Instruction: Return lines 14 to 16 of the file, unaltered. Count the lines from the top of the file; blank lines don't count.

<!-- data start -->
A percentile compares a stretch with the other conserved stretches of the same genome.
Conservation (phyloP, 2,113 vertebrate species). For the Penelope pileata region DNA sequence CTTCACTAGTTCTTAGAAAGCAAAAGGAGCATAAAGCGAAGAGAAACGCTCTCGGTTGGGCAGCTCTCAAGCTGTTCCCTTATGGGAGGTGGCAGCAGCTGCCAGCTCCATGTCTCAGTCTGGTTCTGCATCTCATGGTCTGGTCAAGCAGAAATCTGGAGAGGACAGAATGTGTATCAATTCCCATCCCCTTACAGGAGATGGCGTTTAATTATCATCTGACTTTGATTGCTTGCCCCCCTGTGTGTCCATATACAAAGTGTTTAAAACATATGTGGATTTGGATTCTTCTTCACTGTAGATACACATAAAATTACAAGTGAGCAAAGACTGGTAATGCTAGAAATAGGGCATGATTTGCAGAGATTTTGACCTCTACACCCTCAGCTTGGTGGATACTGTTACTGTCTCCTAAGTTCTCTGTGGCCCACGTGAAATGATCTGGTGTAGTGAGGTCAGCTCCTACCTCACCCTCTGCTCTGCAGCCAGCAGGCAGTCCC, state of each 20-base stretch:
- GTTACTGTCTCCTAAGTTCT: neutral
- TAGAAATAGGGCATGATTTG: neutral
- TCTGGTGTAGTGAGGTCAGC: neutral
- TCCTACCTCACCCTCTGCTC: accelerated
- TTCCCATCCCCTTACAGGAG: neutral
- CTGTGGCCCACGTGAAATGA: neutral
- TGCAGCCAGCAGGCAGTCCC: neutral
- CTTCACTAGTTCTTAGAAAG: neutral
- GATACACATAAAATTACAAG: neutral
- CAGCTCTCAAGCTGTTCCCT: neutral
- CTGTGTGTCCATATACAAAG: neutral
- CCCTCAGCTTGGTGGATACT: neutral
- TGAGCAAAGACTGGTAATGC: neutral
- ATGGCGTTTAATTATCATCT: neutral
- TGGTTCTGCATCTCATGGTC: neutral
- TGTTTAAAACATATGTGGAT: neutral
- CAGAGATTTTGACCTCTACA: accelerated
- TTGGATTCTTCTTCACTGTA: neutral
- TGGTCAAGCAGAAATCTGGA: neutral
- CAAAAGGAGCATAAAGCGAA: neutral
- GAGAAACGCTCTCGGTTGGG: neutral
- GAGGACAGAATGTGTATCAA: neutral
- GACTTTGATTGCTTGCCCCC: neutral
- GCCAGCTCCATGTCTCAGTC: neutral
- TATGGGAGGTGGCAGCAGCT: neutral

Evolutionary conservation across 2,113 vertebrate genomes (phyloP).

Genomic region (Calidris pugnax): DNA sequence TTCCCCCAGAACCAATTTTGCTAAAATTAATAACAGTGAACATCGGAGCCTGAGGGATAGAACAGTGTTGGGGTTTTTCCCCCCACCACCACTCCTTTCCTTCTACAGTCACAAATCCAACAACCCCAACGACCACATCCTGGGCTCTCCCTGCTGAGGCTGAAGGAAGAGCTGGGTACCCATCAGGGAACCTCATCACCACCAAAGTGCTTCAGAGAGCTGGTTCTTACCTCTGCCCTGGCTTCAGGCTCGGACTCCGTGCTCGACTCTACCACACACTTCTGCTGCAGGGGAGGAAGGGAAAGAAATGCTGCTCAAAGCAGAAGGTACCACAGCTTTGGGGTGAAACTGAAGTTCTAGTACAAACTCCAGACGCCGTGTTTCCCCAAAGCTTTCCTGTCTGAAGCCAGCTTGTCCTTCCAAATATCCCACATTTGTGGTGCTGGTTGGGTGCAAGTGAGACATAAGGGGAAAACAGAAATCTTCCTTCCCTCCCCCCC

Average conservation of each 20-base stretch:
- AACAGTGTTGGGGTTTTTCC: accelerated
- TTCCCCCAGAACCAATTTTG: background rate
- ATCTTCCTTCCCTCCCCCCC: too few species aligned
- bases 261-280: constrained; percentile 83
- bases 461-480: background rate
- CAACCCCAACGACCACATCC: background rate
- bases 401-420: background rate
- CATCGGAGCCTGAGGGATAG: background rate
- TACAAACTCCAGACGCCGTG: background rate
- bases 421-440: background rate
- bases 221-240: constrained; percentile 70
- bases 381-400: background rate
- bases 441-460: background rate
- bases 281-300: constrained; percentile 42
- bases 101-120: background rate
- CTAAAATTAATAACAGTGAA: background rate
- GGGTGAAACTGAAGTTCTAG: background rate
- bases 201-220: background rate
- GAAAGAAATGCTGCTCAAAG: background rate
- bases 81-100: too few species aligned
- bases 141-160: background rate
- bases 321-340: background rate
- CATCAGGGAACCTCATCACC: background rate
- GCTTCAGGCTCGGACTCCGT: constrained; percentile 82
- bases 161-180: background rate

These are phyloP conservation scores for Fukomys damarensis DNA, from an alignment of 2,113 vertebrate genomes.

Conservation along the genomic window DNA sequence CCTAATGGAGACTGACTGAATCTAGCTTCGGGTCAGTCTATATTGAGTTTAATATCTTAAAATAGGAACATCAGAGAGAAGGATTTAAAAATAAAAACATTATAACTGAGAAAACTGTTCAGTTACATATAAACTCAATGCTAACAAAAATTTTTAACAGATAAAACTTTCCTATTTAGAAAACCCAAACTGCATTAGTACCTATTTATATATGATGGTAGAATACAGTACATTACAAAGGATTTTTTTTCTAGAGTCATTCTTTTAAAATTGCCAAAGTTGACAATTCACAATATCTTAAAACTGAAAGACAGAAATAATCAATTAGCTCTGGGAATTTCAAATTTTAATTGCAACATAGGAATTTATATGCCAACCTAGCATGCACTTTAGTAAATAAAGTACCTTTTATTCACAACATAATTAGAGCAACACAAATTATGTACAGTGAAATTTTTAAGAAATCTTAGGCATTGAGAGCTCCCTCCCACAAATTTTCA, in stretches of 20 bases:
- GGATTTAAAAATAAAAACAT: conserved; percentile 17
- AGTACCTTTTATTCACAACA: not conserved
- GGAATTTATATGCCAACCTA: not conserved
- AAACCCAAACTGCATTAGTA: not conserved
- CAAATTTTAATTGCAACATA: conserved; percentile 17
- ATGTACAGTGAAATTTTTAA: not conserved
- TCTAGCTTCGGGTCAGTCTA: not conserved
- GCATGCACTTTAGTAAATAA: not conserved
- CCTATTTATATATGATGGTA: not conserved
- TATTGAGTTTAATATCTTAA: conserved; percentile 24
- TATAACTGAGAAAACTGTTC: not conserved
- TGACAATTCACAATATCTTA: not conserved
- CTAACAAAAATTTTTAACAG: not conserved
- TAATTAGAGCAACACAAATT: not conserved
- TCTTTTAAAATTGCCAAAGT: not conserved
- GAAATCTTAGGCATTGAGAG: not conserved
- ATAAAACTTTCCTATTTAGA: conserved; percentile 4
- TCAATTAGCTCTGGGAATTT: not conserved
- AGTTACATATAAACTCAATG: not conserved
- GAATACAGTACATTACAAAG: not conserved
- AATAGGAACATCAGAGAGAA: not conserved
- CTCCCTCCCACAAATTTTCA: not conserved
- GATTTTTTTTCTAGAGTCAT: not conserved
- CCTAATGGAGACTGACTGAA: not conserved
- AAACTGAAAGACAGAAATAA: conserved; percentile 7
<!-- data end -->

- CCCTCAGCTTGGTGGATACT: neutral
- TGAGCAAAGACTGGTAATGC: neutral
- ATGGCGTTTAATTATCATCT: neutral